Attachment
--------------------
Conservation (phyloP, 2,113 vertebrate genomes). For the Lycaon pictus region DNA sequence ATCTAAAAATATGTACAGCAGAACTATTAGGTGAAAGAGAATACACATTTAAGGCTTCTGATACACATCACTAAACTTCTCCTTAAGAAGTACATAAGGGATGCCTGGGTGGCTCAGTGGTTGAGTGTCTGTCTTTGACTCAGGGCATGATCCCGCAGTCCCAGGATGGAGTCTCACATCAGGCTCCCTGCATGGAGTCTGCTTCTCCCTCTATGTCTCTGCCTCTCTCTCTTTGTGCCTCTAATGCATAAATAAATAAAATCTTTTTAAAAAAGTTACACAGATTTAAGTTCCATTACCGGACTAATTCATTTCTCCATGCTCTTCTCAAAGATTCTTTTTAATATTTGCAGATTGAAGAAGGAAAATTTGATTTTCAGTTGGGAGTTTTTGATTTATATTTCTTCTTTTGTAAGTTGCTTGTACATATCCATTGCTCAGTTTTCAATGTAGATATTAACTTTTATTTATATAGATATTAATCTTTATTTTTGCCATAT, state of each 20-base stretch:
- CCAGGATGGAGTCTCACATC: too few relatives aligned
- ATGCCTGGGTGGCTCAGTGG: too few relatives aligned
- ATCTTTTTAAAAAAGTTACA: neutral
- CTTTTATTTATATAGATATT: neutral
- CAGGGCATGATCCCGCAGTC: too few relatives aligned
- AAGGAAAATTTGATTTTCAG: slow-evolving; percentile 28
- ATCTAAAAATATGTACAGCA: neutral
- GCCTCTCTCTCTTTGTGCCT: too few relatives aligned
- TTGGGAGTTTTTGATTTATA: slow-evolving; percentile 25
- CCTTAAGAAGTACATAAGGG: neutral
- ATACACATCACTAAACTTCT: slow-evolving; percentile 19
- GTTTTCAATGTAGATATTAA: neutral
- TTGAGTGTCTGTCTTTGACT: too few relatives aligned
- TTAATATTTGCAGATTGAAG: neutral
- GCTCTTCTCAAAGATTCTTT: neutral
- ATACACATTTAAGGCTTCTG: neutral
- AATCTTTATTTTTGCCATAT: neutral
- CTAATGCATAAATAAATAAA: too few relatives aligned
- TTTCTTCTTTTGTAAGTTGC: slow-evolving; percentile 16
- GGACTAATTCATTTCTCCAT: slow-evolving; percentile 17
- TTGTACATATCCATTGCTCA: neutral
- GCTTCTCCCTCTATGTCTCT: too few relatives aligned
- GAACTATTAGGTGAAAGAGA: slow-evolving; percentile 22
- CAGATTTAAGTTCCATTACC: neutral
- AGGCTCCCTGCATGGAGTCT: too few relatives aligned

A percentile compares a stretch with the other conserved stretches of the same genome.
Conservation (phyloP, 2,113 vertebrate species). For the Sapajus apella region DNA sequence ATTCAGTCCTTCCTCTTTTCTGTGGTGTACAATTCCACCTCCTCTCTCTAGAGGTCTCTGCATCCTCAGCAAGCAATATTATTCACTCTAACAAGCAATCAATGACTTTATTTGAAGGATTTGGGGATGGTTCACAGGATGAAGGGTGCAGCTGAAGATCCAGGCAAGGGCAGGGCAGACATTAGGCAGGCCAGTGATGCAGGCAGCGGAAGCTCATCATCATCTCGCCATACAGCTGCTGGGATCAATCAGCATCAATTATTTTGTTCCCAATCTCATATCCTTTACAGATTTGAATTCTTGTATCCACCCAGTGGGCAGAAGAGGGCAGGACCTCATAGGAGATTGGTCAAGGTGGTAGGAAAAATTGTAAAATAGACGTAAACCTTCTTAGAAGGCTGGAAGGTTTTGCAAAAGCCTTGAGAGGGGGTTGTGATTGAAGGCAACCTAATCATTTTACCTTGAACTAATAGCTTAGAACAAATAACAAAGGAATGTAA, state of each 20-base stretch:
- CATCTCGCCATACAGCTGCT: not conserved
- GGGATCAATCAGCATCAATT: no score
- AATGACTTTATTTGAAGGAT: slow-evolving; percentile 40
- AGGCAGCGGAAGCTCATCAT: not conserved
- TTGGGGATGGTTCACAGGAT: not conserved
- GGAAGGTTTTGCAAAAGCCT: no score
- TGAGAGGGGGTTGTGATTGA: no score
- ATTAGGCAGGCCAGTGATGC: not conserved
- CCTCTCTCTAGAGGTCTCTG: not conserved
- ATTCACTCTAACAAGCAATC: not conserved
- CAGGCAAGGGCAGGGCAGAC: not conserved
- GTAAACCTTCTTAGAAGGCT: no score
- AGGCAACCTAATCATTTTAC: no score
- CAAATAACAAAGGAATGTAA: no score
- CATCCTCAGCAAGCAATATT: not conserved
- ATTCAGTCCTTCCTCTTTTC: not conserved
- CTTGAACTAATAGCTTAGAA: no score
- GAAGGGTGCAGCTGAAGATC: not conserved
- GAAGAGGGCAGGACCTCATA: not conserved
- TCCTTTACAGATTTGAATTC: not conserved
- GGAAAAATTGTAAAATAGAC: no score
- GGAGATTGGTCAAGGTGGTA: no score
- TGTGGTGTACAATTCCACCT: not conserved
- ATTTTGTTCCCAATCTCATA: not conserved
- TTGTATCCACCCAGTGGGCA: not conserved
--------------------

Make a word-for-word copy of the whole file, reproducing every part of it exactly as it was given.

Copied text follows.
Conservation (phyloP, 2,113 vertebrate genomes). For the Lycaon pictus region DNA sequence ATCTAAAAATATGTACAGCAGAACTATTAGGTGAAAGAGAATACACATTTAAGGCTTCTGATACACATCACTAAACTTCTCCTTAAGAAGTACATAAGGGATGCCTGGGTGGCTCAGTGGTTGAGTGTCTGTCTTTGACTCAGGGCATGATCCCGCAGTCCCAGGATGGAGTCTCACATCAGGCTCCCTGCATGGAGTCTGCTTCTCCCTCTATGTCTCTGCCTCTCTCTCTTTGTGCCTCTAATGCATAAATAAATAAAATCTTTTTAAAAAAGTTACACAGATTTAAGTTCCATTACCGGACTAATTCATTTCTCCATGCTCTTCTCAAAGATTCTTTTTAATATTTGCAGATTGAAGAAGGAAAATTTGATTTTCAGTTGGGAGTTTTTGATTTATATTTCTTCTTTTGTAAGTTGCTTGTACATATCCATTGCTCAGTTTTCAATGTAGATATTAACTTTTATTTATATAGATATTAATCTTTATTTTTGCCATAT, state of each 20-base stretch:
- CCAGGATGGAGTCTCACATC: too few relatives aligned
- ATGCCTGGGTGGCTCAGTGG: too few relatives aligned
- ATCTTTTTAAAAAAGTTACA: neutral
- CTTTTATTTATATAGATATT: neutral
- CAGGGCATGATCCCGCAGTC: too few relatives aligned
- AAGGAAAATTTGATTTTCAG: slow-evolving; percentile 28
- ATCTAAAAATATGTACAGCA: neutral
- GCCTCTCTCTCTTTGTGCCT: too few relatives aligned
- TTGGGAGTTTTTGATTTATA: slow-evolving; percentile 25
- CCTTAAGAAGTACATAAGGG: neutral
- ATACACATCACTAAACTTCT: slow-evolving; percentile 19
- GTTTTCAATGTAGATATTAA: neutral
- TTGAGTGTCTGTCTTTGACT: too few relatives aligned
- TTAATATTTGCAGATTGAAG: neutral
- GCTCTTCTCAAAGATTCTTT: neutral
- ATACACATTTAAGGCTTCTG: neutral
- AATCTTTATTTTTGCCATAT: neutral
- CTAATGCATAAATAAATAAA: too few relatives aligned
- TTTCTTCTTTTGTAAGTTGC: slow-evolving; percentile 16
- GGACTAATTCATTTCTCCAT: slow-evolving; percentile 17
- TTGTACATATCCATTGCTCA: neutral
- GCTTCTCCCTCTATGTCTCT: too few relatives aligned
- GAACTATTAGGTGAAAGAGA: slow-evolving; percentile 22
- CAGATTTAAGTTCCATTACC: neutral
- AGGCTCCCTGCATGGAGTCT: too few relatives aligned

A percentile compares a stretch with the other conserved stretches of the same genome.
Conservation (phyloP, 2,113 vertebrate species). For the Sapajus apella region DNA sequence ATTCAGTCCTTCCTCTTTTCTGTGGTGTACAATTCCACCTCCTCTCTCTAGAGGTCTCTGCATCCTCAGCAAGCAATATTATTCACTCTAACAAGCAATCAATGACTTTATTTGAAGGATTTGGGGATGGTTCACAGGATGAAGGGTGCAGCTGAAGATCCAGGCAAGGGCAGGGCAGACATTAGGCAGGCCAGTGATGCAGGCAGCGGAAGCTCATCATCATCTCGCCATACAGCTGCTGGGATCAATCAGCATCAATTATTTTGTTCCCAATCTCATATCCTTTACAGATTTGAATTCTTGTATCCACCCAGTGGGCAGAAGAGGGCAGGACCTCATAGGAGATTGGTCAAGGTGGTAGGAAAAATTGTAAAATAGACGTAAACCTTCTTAGAAGGCTGGAAGGTTTTGCAAAAGCCTTGAGAGGGGGTTGTGATTGAAGGCAACCTAATCATTTTACCTTGAACTAATAGCTTAGAACAAATAACAAAGGAATGTAA, state of each 20-base stretch:
- CATCTCGCCATACAGCTGCT: not conserved
- GGGATCAATCAGCATCAATT: no score
- AATGACTTTATTTGAAGGAT: slow-evolving; percentile 40
- AGGCAGCGGAAGCTCATCAT: not conserved
- TTGGGGATGGTTCACAGGAT: not conserved
- GGAAGGTTTTGCAAAAGCCT: no score
- TGAGAGGGGGTTGTGATTGA: no score
- ATTAGGCAGGCCAGTGATGC: not conserved
- CCTCTCTCTAGAGGTCTCTG: not conserved
- ATTCACTCTAACAAGCAATC: not conserved
- CAGGCAAGGGCAGGGCAGAC: not conserved
- GTAAACCTTCTTAGAAGGCT: no score
- AGGCAACCTAATCATTTTAC: no score
- CAAATAACAAAGGAATGTAA: no score
- CATCCTCAGCAAGCAATATT: not conserved
- ATTCAGTCCTTCCTCTTTTC: not conserved
- CTTGAACTAATAGCTTAGAA: no score
- GAAGGGTGCAGCTGAAGATC: not conserved
- GAAGAGGGCAGGACCTCATA: not conserved
- TCCTTTACAGATTTGAATTC: not conserved
- GGAAAAATTGTAAAATAGAC: no score
- GGAGATTGGTCAAGGTGGTA: no score
- TGTGGTGTACAATTCCACCT: not conserved
- ATTTTGTTCCCAATCTCATA: not conserved
- TTGTATCCACCCAGTGGGCA: not conserved